Sunday, January 15, 2012

Texas Triangle

____Day 1: No Customs and Border Protection Officer wants to be responsible for letting the next murdering terrorist into the USA and that justifies their intimidating, no-nonsense approach to the job. But also in their code of conduct; they are required to be helpful and give assistance when asked. I have a load of fabric that has to be bonded for transit through the US, from Canada to Mexico. I know that I need three copies of the manifest; signed and dated, but it hasn’t happened. It takes a series of polite questions from me to ascertain that I need to sign the papers first! Then they will sign and I good to go; dodging the inevitable bullet that would have come my way if I had arrived at Eagle Pass with useless customs clearance papers.

____Day 2: It was nearly mid-night when I reached Sioux Falls due to some trailer repairs causing a late start on the Friday. But this whole trip has been pre-planned and needs to get back on track with a full days driving; south to Oklahoma City’s Flying’J along the familiar Highway 81 and Interstates 135 and 35.

____Day 3: Sunday morning breakfast at McDonald’s and some guy is hitting on me for a hand-out. He is through my defences; which makes me think that he could be genuine. He has to get back to Wichita and needs money for gas [petrol]; he has slept in the car with his wife and child. The car is on Kansas plates and he is not the normal type to be begging; otherwise I would have seen him coming. I give him $20 and he gives me a place in his prayers. I can afford it and I owe it to all the people who have shown me kindness, over the years; but I do hate being conned. Back to work; all Interstate 35, until Exit 111 and the two-lane highway, westwards, to Eagle Pass on the banks of the Rio Grande.

Transhipping at the border.
What's Spanish for "Don't forget the legs."..?????

____Day 4: Backed onto an unloading bay overnight, it’s lunchtime before I am empty and heading for a reload at Alpine, Texas. Running alongside the border and past the Amistad Dam, where the Rio Grande becomes Lake Amistad. Through endless scrubland with occasional groves of pecan trees. Then, despite the near-desert landscape, it starts to snow; which is probably why it’s called Alpine. The pick-up is 60 miles south of the town, so with supplies for an evening meal and breakfast, I push on down to the Cowboy Mining Company.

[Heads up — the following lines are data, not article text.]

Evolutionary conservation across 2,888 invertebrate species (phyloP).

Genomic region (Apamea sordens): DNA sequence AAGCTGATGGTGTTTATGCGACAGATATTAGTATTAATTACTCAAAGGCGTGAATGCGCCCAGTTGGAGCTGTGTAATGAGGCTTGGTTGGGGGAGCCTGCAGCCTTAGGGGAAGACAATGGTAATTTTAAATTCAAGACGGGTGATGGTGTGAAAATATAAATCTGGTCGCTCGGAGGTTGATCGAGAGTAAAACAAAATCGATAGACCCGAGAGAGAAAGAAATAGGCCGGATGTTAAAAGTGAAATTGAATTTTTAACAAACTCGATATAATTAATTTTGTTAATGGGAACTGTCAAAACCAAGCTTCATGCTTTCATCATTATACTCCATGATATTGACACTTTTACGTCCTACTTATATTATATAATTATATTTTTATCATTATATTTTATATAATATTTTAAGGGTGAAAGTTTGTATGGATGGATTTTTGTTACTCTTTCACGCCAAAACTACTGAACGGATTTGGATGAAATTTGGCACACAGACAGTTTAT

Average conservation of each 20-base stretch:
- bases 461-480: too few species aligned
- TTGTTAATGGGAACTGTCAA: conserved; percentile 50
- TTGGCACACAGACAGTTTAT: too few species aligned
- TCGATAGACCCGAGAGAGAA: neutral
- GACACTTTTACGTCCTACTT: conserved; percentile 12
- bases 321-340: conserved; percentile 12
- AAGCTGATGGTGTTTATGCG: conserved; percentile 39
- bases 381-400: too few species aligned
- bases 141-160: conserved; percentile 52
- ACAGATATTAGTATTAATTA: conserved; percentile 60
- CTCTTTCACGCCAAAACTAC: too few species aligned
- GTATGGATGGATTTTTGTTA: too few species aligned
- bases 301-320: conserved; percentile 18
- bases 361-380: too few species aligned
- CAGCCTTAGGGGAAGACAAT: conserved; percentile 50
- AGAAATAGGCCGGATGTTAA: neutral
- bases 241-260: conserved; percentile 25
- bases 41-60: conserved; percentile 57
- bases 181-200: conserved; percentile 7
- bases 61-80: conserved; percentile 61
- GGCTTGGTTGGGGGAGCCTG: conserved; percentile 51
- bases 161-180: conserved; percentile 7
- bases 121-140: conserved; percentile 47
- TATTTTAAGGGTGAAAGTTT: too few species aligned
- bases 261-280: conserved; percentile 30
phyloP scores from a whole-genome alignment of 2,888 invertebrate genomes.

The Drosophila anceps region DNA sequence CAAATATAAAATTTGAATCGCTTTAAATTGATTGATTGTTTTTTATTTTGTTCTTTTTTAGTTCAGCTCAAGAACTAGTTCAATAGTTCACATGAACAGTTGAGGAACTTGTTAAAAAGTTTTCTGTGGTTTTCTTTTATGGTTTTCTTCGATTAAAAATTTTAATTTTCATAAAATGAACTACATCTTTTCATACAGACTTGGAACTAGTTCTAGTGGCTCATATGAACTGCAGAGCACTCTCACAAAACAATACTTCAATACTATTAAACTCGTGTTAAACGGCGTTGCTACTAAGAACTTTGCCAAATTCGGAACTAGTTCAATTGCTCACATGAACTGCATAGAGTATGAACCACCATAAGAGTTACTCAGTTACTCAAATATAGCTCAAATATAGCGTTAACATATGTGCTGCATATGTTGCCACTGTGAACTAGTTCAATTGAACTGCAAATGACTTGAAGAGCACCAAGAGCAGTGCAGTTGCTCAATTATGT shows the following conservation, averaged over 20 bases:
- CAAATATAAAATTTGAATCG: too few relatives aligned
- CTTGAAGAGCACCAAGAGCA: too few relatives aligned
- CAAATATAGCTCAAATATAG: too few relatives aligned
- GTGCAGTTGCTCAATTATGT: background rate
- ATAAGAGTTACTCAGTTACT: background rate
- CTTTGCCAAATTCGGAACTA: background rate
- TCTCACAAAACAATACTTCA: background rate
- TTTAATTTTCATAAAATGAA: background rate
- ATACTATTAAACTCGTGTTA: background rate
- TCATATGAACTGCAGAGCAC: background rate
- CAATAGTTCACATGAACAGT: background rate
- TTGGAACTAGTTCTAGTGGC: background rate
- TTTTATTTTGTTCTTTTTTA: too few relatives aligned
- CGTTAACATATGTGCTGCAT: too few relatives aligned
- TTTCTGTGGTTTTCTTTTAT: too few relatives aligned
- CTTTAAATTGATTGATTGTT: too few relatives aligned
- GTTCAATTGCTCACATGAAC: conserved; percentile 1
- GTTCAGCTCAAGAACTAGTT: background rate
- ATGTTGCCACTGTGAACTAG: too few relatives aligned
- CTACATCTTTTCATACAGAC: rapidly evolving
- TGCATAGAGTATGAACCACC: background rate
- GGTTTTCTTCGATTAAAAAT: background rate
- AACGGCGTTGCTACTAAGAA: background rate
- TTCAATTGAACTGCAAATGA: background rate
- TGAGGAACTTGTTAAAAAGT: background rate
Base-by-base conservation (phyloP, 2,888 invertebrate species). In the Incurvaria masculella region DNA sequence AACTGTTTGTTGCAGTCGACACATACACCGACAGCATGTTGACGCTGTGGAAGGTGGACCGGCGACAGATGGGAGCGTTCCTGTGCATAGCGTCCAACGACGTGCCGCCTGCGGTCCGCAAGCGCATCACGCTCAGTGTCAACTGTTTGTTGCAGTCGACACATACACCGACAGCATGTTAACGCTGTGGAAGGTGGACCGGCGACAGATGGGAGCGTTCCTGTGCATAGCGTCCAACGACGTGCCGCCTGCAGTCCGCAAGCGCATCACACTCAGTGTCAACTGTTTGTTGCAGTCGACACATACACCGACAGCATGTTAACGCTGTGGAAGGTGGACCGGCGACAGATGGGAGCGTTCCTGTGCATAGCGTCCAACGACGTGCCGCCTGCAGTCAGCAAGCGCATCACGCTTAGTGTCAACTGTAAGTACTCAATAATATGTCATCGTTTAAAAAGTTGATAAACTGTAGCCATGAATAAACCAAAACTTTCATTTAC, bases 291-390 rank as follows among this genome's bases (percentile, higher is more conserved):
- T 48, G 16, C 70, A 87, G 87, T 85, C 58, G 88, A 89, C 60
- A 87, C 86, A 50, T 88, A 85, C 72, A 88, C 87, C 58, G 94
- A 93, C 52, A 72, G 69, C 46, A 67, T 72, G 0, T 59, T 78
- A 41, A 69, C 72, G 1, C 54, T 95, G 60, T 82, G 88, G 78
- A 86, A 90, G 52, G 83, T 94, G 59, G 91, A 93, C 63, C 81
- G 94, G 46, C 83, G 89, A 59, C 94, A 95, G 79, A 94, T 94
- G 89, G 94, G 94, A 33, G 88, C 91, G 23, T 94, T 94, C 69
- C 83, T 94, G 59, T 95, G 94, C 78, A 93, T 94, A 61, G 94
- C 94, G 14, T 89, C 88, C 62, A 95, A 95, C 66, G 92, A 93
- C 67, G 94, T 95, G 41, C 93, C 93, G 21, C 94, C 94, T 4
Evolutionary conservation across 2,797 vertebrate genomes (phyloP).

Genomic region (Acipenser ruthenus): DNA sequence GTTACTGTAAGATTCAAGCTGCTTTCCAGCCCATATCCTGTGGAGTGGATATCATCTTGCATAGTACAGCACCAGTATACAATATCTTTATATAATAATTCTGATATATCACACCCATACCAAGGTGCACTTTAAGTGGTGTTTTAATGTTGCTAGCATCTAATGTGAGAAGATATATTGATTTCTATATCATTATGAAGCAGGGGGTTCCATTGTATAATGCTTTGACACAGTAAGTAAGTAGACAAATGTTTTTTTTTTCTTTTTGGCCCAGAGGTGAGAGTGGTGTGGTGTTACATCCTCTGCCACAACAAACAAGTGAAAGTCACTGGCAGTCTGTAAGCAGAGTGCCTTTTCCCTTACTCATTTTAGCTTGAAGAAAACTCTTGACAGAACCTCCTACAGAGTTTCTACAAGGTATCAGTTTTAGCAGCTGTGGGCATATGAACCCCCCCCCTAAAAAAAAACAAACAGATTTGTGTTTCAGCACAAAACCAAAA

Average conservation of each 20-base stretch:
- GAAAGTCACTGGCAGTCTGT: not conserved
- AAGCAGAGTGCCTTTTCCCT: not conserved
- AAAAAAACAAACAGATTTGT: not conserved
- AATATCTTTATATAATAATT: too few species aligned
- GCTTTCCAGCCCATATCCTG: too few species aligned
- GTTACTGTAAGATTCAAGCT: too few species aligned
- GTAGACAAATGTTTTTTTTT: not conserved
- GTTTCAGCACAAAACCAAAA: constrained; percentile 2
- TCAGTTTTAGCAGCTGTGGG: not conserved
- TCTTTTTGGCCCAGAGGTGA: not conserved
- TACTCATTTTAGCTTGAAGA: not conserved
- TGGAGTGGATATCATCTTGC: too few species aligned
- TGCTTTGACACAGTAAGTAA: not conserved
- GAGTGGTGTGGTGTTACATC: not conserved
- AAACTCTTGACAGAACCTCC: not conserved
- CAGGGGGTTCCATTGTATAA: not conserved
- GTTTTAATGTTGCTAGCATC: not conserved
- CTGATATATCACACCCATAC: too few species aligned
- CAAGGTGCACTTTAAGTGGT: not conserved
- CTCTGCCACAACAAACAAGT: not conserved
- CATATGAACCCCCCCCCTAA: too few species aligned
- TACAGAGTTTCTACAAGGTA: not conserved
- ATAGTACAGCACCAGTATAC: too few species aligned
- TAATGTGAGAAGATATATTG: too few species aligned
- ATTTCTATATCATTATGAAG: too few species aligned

At the Cowboy Mining Company, Texas.
____Day 5: It was here that Pete Young loaded Bentonite in May 2009, hours before being arrested as an illegal alien at a border checkpoint as he headed back to Canada. I have no such problems, but do have trouble with the weight of the load. After sliding the axles as far forward as possible; it takes a borrowed pallet-truck, from the TA workshop at Santa Rosa, and a lot of effort to move 3 one-ton bags to the back of the trailer. Not much weight allowance left for diesel and no chance of dodging the scales as I head for Calgary, Alberta. So far, so good at the day’s end; Thaxton Rest Area on Interstate 25.

Re-weigh ticket : not what I  wanted to see.
____Day 6: “Port of Entry” is another name for a glorified scale-house and is found at the border of all the states I cross on my way north. It will be a cold day in Hell when these places are closed and don’t call a Canadian truck into the office for a document inspection. I plan my fuel-stops after the scales in Colorado and Wyoming, but running through a blizzard, south of Denver, plasters the rig with ice, snow and more weight. I get a “Watch your weight” warning at the Cheyenne scale but no ticket. Wyoming’s Interstate 25 is a mixture of shiny hard-packed snow and sheets of ice; four and a half hours of ups and downs which leaves me with severe aching in my neck and shoulder muscles. Caused by the tension of letting 80,000 lbs of machinery roll down-hill at 75 mph on a thin white sheet of glass.

Wyoming Winter.
____Day 7: Out of Buffalo and into Montana at dawn where the roads are bare and dry. Fuel at Billings and the final push for the border at Sweetgrass; taking the two-lane short-cut across to Grand Falls. With an early Thursday morning appointment booked; I need another 1000Km day which gets me to the Petro-Canada truckstop at Okotoks.

____Day 8: Bentonite gives flexibility to plastics and a north Calgary plastics factory soon has me unloaded. Then it’s part three of my planned tour: south to Lethbridge for a load of flour; destined for Winnipeg. Another heavy load, but with Canada’s liberal axle weights, the extra 6000 lbs is legal. The country’s liberal driving-hours laws also work in my favour; in the US, I would need a re-set but in Canada I can push on to Moose Jaw, Saskatchewan and within reach of home.

The mill at Lethbridge.
____Day 9: Snow flurries greet my return to Manitoba, but the mildest Winter in decades has continued while I was away. Back to the yard at Niverville by mid-afternoon; completing the triangle.

____Overall Distance: 7878 km.

Rocky Mountain Sunset.
Longline Coronado.

1 comment:

  1. Dunno if it's just me, but your pictures are overlaping the side bar. I tried it in chrome and IE and they are both the same.

    75mph downhill on ice has got to be safer than trying to brake it down the hill, at least that's what I tell the missus!